Open Access

An SU-8-based microprobe with a nanostructured surface enhances neuronal cell attachment and growth

Micro and Nano Systems Letters20175:28

https://doi.org/10.1186/s40486-017-0062-x

Received: 31 August 2017

Accepted: 1 December 2017

Published: 6 December 2017

Abstract

Microprobes are used to repair neuronal injury by recording electrical signals from neuronal cells around the surface of the device. Following implantation into the brain, the immune response results in formation of scar tissue around the microprobe. However, neurons must be in close proximity to the microprobe to enable signal recording. A common reason for failure of microprobes is impaired signal recording due to scar tissue, which is not related to the microprobe itself. Therefore, the device–cell interface must be improved to increase the number of neurons in contact with the surface. In this study, we developed nanostructured SU-8 microprobes to support neuronal growth. Nanostructures of 200 nm diameter and depth were applied to the surface of microprobes, and the attachment and neurite outgrowth of PC12 cells on the microprobes were evaluated. Neuronal attachment and neurite outgrowth on the nanostructured microprobes were significantly greater than those on non-nanostructured microprobes. The enhanced neuronal attachment and neurite outgrowth on the nanostructured microprobes occurred in the absence of an adhesive coating, such as poly-l-lysine, and so may be useful for implantable devices for long-term use. Therefore, nanostructured microprobes can be implanted without adhesive coating, which can cause problems in vivo over the long term.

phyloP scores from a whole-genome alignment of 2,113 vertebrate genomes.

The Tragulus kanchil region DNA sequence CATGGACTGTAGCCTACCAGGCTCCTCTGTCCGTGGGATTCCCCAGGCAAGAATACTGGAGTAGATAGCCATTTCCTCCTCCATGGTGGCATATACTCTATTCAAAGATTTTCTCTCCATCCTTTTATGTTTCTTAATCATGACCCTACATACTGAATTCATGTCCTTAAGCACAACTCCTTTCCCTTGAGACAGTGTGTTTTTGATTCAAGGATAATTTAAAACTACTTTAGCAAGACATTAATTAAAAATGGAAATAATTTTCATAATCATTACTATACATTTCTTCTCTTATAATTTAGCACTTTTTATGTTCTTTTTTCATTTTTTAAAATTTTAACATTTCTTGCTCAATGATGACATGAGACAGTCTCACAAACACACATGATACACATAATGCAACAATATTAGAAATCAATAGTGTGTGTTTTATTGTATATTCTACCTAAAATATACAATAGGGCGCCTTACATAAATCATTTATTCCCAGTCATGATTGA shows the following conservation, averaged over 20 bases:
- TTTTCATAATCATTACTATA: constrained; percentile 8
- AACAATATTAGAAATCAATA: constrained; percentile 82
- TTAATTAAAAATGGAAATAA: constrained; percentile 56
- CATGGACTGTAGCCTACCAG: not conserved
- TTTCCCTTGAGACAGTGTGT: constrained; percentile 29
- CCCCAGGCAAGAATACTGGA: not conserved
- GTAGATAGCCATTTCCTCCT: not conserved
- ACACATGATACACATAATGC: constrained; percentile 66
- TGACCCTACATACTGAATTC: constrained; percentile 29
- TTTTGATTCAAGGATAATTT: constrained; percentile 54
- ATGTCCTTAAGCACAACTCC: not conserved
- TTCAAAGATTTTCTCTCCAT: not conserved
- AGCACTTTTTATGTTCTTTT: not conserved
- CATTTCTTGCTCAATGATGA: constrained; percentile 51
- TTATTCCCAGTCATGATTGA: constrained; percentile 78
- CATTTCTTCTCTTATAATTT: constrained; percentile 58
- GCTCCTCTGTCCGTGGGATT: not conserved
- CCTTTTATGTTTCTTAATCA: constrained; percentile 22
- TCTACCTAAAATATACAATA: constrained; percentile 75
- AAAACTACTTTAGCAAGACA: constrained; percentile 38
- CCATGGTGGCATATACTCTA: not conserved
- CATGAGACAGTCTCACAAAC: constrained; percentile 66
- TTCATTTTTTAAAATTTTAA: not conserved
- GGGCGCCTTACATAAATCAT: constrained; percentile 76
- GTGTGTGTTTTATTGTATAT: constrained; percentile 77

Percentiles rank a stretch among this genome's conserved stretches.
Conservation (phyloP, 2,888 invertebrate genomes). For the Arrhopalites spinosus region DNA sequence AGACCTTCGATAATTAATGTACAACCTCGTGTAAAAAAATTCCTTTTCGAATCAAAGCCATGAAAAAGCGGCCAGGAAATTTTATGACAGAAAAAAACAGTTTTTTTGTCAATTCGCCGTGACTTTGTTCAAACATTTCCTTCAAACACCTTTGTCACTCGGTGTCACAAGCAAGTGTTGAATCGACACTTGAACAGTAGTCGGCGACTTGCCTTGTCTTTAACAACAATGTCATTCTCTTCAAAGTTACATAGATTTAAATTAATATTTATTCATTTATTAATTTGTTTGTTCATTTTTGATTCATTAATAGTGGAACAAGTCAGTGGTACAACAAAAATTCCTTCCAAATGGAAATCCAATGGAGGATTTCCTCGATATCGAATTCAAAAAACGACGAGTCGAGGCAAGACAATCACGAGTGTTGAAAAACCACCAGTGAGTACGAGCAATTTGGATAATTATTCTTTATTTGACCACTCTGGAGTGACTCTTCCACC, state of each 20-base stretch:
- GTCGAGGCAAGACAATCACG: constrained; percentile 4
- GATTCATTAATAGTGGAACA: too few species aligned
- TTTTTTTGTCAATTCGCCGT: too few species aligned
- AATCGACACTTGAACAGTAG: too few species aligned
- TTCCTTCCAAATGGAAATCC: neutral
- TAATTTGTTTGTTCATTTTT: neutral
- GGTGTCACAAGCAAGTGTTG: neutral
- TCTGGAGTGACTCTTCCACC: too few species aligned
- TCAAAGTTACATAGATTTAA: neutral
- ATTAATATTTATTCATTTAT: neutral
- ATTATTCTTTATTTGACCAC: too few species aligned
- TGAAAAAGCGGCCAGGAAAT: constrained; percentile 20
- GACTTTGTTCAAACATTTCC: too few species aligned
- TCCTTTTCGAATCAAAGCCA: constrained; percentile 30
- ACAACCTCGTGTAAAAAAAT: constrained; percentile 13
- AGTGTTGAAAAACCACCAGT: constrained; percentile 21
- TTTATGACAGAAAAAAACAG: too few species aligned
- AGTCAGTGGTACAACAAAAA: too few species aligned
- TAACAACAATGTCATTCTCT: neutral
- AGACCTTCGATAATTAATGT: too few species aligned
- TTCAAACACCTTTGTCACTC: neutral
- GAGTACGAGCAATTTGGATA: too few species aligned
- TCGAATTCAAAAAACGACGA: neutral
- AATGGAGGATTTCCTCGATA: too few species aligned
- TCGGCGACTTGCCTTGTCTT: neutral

Keywords

Surface modificationNanostructured surfaceNanosphere lithographyCell attachmentNeurite outgrowth

Background

Microprobes are used to repair or bypass brain injury by acquiring electrical signals from neuronal cells in contact with their surface. For reliable neural recording, a stable and sustainable interface between neuronal cells and the microprobes is required. A critical issue for microprobes is the difficulty in maintaining their recording performance for long periods [1], which is due to the biological response of the surrounding cells [2]. Therefore, means of improving the lifetime and biocompatibility of implanted microprobes have been investigated [3].